Fact sheet Nineteen: Alignment of income definitions for child support and Family Tax Benefit (FTB)

From 1 July 2008, the income definitions for child support and Family Tax Benefit (FTB) are more closely aligned.

To calculate child support, the previous Child Support Scheme used a parent's taxable income with net rental property losses and exempt foreign income added back in, plus the gross value of reportable fringe benefits. This was similar to the income definition for FTB, except that the FTB income definition included many tax free pensions and benefits and used the net value of reportable fringe benefits. The treatment of foreign income was also different.

The income definition used to calculate:

  • child support now includes many tax free pensions and benefits, such as disability support pensions, wife pensions and carer payment. It also includes the following payments from the Department of Veterans' Affairs (DVA):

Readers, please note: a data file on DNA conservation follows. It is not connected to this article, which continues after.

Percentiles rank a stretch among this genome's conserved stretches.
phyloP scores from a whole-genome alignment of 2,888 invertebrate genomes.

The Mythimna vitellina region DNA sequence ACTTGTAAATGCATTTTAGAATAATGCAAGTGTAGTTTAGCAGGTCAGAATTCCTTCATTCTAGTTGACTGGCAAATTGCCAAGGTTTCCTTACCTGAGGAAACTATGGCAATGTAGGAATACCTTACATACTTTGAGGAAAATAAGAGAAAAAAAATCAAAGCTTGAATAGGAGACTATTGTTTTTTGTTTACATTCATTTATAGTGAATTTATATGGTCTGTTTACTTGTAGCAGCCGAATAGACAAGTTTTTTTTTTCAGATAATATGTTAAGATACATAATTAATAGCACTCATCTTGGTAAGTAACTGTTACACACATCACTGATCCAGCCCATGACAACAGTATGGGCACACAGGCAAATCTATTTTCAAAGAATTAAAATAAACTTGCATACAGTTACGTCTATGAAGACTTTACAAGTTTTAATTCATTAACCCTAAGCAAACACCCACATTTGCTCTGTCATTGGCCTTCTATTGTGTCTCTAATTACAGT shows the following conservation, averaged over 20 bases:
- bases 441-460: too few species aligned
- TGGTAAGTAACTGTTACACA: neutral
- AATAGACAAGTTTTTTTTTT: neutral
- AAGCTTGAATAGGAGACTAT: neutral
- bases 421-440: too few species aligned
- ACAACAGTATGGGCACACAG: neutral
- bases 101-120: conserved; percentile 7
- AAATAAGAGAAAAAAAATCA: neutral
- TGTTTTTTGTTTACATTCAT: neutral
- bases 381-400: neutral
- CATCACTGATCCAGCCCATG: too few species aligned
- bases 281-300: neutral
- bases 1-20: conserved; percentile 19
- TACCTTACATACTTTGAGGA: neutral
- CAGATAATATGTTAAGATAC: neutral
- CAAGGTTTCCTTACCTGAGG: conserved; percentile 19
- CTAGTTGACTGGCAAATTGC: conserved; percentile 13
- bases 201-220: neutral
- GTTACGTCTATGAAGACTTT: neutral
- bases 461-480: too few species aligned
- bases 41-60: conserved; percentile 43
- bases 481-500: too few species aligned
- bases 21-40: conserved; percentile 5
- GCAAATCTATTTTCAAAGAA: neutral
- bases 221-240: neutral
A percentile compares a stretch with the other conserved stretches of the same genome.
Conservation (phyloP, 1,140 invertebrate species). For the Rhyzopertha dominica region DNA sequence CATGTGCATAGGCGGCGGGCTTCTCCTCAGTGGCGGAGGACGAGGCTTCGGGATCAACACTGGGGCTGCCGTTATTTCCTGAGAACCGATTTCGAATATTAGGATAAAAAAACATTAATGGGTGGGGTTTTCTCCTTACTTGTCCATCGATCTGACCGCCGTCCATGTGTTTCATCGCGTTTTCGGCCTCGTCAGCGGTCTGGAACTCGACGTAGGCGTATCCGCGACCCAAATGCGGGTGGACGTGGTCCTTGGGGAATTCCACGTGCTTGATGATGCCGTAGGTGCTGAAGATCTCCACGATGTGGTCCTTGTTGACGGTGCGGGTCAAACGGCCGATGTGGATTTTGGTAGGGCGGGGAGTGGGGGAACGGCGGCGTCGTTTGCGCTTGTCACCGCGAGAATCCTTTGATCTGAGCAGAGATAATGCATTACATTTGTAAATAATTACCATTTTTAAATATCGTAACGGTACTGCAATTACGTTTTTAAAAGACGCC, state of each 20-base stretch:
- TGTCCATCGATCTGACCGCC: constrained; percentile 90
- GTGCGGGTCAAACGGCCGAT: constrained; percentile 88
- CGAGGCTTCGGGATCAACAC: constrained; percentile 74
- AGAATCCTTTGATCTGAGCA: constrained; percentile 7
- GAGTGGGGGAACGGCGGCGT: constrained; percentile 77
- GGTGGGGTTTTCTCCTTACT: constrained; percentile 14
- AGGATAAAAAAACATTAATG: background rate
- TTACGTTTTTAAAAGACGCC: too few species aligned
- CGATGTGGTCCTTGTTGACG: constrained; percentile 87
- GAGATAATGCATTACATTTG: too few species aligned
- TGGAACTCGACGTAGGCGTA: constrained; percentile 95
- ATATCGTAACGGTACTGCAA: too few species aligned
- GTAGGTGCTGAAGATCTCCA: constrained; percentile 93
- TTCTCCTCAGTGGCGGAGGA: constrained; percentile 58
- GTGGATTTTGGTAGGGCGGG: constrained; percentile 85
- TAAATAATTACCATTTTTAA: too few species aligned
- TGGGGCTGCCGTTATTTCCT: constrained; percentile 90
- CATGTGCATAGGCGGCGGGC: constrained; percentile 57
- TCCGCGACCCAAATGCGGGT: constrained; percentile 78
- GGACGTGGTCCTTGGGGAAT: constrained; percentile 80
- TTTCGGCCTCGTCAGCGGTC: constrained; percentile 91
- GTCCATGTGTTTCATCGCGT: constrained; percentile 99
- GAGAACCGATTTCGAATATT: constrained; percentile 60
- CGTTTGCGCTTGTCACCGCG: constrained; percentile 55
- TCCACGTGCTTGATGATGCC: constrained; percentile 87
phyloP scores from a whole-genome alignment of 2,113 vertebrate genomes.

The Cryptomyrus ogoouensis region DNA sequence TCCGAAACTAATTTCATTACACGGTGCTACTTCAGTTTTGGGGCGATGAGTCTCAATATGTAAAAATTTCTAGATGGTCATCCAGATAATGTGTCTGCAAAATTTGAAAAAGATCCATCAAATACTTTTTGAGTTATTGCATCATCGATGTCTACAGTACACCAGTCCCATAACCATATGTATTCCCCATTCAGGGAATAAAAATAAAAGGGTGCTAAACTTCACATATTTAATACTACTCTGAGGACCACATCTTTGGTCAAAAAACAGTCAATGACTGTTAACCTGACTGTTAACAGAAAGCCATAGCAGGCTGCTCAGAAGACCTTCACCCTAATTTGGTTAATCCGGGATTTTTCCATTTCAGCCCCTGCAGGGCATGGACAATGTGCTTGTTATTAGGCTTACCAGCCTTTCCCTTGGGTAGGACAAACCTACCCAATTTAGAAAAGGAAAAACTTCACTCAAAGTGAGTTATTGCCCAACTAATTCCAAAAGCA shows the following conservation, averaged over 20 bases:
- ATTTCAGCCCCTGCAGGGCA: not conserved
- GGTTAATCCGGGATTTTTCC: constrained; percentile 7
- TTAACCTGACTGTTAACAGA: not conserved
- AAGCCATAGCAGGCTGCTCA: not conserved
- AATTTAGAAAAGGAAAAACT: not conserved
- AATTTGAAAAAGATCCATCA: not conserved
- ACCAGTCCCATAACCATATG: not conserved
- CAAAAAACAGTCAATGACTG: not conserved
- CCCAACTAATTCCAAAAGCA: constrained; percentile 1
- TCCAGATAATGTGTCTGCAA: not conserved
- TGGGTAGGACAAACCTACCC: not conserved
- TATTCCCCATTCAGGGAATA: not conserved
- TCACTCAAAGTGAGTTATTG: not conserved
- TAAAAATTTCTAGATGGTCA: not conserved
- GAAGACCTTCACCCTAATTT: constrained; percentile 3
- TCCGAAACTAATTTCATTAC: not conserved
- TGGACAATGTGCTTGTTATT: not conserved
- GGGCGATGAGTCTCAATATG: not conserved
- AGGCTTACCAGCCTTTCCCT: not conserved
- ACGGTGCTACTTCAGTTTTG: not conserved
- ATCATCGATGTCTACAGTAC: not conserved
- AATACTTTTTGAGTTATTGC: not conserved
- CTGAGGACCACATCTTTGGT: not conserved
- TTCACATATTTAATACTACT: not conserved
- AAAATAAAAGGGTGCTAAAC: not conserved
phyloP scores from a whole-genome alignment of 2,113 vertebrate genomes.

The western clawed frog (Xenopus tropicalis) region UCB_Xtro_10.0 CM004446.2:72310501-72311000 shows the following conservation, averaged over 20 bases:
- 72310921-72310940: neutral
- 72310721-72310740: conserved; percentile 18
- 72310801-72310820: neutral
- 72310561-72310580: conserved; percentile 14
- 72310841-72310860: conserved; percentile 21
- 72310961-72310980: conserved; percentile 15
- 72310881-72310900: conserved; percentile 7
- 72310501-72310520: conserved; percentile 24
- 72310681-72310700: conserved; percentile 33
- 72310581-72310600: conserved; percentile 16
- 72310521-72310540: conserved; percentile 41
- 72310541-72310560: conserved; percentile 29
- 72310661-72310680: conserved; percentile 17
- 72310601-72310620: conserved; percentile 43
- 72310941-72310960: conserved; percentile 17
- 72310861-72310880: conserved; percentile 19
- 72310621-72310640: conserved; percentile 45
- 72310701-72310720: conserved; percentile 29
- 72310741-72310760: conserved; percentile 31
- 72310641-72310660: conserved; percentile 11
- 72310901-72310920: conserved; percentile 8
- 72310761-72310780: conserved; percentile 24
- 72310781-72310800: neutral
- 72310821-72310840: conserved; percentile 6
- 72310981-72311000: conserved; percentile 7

• invalidity service pension
    • partner service pension
    • income support supplement
    • Defence Force income support allowance.
    Disability pensions paid by DVA will not be included as income for child support but will continue to be included as income for FTB.

    It is important to note that only income above the self-support amount impacts on how much child support a parent receives or pays. For more information on how child support will be calculated under the new Scheme see Fact sheet Nine: The new child support formula.
  • FTB now includes foreign employment income exempt from tax if the income is from a source inside Australia. Foreign income exempt from tax is any foreign income you receive that is not taxable income or a fringe benefit.

    Child Care Benefit (CCB) uses the same definition of income as FTB, so the changes to income for FTB from July 2008 also affect CCB

Please note this fact sheet is for general guidance only. It should not be treated as a complete or authoritative legal statement.

More details about these changes can be found in other fact sheets and on the Child Support Agency website.

More information on the Taskforce and how the reforms started is available on this website under Ministerial Taskforce on Child Support.


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